The best of the MAT teams helped perform all of the above missions because they lived with their Vietnamese counterparts 24 hours a day, ate their food, got to know their families and developed friendships that last even today, 28 years after the war. The Co Vans did not retreat back to a secure base camp far removed from the people they were trying to help and defend.

So where do we get the local Soldiers in Iraq to perform this mission? As a former Co Van, I sat in astonishment when I saw the 500,000 man Iraqi Army being disbanded and sent home immediately after Saddams main army collapsed. For the most part, they surrendered without firing a shot. Why send home a trained army, although obviously not well trained according to Western standards, but surely part of them could have been used along the guidelines of the MAT team concept in Vietnam?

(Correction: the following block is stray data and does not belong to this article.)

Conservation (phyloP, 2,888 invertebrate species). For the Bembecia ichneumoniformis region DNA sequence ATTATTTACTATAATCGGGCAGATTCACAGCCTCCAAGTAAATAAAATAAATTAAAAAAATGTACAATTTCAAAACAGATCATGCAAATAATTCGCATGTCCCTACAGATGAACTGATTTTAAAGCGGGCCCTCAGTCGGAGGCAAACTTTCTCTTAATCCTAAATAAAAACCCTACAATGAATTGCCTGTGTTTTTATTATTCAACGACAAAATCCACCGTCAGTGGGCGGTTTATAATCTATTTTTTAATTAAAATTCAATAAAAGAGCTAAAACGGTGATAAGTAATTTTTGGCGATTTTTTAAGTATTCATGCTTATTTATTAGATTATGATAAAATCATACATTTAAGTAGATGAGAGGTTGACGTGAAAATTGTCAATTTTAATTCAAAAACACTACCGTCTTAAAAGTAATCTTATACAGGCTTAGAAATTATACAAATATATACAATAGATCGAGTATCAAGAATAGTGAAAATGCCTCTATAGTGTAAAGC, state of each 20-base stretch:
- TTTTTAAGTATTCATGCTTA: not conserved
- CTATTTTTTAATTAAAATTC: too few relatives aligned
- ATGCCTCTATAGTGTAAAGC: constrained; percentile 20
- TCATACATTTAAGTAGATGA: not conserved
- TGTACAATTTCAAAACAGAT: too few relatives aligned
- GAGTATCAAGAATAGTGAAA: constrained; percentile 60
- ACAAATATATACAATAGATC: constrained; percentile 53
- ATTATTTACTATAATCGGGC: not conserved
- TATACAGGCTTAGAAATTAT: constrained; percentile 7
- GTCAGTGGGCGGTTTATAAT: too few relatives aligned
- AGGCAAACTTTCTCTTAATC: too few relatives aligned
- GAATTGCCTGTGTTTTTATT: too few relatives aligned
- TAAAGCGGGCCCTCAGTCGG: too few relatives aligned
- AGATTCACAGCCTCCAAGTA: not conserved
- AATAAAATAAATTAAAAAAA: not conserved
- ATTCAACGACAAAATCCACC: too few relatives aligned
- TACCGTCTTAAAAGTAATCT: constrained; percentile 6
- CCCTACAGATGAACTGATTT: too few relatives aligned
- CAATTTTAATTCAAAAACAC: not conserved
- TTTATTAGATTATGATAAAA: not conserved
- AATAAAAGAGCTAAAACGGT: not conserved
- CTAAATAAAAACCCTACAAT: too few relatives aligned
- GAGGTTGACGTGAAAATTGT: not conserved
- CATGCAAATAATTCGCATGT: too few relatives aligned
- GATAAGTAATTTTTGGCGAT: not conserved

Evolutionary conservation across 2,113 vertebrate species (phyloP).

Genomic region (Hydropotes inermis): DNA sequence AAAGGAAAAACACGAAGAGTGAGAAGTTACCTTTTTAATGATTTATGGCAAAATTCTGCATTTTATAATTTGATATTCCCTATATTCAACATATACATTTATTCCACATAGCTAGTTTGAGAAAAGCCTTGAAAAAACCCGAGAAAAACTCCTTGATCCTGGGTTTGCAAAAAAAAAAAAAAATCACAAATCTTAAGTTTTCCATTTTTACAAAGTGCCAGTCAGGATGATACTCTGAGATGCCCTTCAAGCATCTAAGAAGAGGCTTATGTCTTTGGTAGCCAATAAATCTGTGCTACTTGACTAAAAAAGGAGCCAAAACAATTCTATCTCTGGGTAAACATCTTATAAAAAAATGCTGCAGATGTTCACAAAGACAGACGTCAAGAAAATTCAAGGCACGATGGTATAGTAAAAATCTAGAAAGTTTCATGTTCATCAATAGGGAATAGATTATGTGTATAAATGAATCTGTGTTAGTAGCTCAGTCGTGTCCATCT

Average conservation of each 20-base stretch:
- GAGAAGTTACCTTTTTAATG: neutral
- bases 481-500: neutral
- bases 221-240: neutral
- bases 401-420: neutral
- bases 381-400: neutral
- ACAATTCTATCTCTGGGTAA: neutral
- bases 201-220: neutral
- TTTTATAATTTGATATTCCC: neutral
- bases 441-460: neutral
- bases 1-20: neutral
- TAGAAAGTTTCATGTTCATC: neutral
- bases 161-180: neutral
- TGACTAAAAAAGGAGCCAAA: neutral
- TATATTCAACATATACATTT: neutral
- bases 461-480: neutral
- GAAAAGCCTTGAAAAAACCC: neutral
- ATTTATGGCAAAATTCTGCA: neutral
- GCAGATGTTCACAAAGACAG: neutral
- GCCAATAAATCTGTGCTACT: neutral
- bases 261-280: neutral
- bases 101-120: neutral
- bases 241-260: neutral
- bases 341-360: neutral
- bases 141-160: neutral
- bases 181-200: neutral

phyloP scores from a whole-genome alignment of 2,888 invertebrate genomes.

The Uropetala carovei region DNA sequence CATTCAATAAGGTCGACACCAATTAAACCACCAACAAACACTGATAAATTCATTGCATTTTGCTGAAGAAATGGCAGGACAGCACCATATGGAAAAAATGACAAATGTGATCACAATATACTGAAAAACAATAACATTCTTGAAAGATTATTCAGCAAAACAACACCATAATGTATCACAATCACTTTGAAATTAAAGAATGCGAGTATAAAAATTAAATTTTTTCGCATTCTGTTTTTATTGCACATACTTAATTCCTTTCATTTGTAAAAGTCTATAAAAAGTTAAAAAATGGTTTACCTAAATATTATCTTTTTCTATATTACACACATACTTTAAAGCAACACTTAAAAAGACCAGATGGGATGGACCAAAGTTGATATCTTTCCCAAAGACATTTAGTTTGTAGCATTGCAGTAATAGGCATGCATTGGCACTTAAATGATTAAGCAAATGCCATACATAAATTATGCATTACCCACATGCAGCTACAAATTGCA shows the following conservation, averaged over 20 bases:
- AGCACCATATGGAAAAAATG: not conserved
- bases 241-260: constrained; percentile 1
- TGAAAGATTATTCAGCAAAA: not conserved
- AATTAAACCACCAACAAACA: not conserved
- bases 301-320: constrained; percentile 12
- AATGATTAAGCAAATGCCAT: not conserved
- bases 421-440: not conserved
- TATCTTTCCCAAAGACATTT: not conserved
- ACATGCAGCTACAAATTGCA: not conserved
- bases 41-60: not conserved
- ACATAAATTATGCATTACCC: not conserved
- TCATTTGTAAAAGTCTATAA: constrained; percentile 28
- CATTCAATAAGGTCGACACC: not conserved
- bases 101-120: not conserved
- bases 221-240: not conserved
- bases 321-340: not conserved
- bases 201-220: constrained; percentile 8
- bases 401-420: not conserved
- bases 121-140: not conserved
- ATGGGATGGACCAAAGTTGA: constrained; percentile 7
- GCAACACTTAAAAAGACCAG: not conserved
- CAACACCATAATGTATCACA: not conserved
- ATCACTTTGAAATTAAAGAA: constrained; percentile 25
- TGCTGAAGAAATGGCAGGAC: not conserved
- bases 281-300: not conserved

I realize that all of Saddams army could not have been used like we used the RF/PF in Vietnam, but surely some of them could. It was obvious that a large number of Saddams conscripted forces were not loyal to him.

We could have had local Iraqi soldiers patrolling under the command of small military advisor teams to help flush out enemy combatants and newly arrived in-country al-Qaida terrorists. The advisor teams would provide the coordination and communication with the larger American units in the area. This would enhance security for the civilian efforts and NGOs in Iraq. The Iraqi civilians must feel safe and secure before a new form of government can develop without the imprint of a terrorist stamp.